Like other nations, we have a central bank. What should the Federal Reserve do in troubled times? For that matter, what is the Fed’s role in preventing them from occurring in the first place? [..]
The Federal Reserve was created by the American people through an act of Congress. Its governors and its policies are there to protect and serve the public. The Fed should use its oversight capabilities to ensure that banks don’t behave in a reckless manner or help private funds and other unsupervised institutions to behave recklessly.
We are still paying the price for allowing big-money interests to dominate both lawmaking on Capitol Hill and monetary policy at the Federal Reserve. That must change. Congress and the Fed, acting together, should ensure that our nation’s policies benefit the many who are in need of help, not the few who already have more than they need.
Robert Reich: The Upsurge in Uncertain Work
As Labor Day looms, more Americans than ever don’t know how much they’ll be earning next week or even tomorrow.
This varied group includes independent contractors, temporary workers, the self-employed, part-timers, freelancers, and free agents. Most file 1099s rather than W2s, for tax purposes.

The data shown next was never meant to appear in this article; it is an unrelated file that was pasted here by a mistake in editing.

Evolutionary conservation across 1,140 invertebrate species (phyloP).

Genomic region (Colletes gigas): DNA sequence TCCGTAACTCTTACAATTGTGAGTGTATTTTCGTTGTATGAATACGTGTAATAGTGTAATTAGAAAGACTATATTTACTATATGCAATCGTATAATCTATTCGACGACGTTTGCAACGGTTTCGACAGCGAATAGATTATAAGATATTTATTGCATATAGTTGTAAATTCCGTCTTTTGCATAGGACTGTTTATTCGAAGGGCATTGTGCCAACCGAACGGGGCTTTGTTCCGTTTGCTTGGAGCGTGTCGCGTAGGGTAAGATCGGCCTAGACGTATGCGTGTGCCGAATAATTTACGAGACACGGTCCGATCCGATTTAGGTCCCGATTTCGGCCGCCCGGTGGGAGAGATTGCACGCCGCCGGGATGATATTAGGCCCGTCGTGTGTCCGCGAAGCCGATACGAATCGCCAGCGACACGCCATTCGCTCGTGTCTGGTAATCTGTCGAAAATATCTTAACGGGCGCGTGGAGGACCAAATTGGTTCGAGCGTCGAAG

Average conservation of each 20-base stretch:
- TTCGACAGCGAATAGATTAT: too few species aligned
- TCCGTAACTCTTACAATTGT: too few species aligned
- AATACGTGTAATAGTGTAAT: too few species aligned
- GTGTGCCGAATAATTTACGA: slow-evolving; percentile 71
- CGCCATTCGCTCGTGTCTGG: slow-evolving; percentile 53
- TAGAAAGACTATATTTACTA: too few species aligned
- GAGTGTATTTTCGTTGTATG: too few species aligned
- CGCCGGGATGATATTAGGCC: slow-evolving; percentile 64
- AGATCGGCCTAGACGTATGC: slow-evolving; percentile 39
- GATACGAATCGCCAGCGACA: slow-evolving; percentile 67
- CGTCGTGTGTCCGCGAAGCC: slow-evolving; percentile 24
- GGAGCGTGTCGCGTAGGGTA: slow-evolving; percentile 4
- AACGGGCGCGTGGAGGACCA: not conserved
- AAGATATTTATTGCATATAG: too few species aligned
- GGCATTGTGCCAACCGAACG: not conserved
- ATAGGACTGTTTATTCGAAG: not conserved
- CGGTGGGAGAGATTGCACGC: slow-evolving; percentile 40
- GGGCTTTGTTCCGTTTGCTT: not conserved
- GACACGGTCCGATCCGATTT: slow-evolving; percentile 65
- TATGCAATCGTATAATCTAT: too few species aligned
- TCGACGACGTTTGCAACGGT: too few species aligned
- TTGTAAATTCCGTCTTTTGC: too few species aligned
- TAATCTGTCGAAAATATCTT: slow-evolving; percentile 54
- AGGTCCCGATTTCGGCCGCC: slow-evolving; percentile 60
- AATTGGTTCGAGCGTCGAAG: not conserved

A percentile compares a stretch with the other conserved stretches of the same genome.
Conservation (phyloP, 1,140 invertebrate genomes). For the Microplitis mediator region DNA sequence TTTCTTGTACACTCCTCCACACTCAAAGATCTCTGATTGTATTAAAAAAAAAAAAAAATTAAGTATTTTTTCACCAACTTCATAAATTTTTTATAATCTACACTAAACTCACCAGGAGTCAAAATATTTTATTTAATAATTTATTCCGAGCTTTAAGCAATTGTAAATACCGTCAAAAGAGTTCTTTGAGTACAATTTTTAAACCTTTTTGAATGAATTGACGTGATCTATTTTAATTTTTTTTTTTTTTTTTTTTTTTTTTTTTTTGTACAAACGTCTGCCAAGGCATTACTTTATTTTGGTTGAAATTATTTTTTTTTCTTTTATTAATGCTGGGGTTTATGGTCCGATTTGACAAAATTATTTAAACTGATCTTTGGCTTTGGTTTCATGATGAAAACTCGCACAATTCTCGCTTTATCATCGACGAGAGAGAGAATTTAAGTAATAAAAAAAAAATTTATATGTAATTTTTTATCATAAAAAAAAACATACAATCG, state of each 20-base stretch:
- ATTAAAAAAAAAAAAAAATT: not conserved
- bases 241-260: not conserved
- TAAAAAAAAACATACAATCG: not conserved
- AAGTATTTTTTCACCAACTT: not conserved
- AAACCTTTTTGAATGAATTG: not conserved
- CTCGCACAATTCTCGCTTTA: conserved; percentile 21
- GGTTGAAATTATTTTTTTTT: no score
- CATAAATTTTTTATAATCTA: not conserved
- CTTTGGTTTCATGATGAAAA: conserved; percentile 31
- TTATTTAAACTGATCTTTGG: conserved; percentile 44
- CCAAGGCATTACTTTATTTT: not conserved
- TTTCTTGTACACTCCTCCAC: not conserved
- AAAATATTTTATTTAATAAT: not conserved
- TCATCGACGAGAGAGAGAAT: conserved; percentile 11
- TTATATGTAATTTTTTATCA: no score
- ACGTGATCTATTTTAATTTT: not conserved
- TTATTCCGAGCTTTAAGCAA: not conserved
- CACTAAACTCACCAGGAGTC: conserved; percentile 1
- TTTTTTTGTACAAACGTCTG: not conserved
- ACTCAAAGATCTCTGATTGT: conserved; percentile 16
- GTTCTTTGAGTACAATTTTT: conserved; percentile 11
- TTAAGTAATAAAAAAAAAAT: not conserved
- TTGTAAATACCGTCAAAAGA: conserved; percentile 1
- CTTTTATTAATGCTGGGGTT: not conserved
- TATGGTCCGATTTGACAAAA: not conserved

On demand and on call — in the “share” economy, the “gig” economy, or, more prosaically, the “irregular” economy — the result is the same: no predictable earnings or hours.
It’s the biggest change in the American workforce in over a century, and it’s happening at lightening speed. It’s estimated that in five years over 40 percent of the American labor force will have uncertain work; in a decade, most of us.
Mark Weisbrot: US and Europe face common political problems
Resistance to economic insecurity and inequality is growing on both sides of the Atlantic
As the ever-lengthening U.S. election season begins to heat up, it is interesting to compare the U.S. and Europe regarding the evolution of their politics since the world financial crisis and recession (2008-09). In Europe, there has been quite a bit of political upheaval, with center-left parties often losing a large part of their voters. In Greece, to take the most dramatic example, the Panhellenic Socialist Movement (PASOK) is now polling just 3 percent of the electorate, after decades of wining around 40 percent or more of the vote. There have been significant losses of popularity for similar center-left parties in Spain, Italy, France and other countries – although some have yet to materialize in elections. In Greece, the leftist Syriza party has gotten most of the disaffected voters and took power this year; in Spain, the newly created leftist Podemos party shot up to the top quickly, although it has fallen some in polls recently. In France it has been the extreme right National Front that gained most, and in Italy, the new populist Five Star Movement.
The U.S. is an oasis of political stability by comparison, partly because of our different political system. But the main reason for Europe’s political turmoil, to mangle political strategist James Carville’s over-used slogan for the 1992 election: It’s the stupid economy.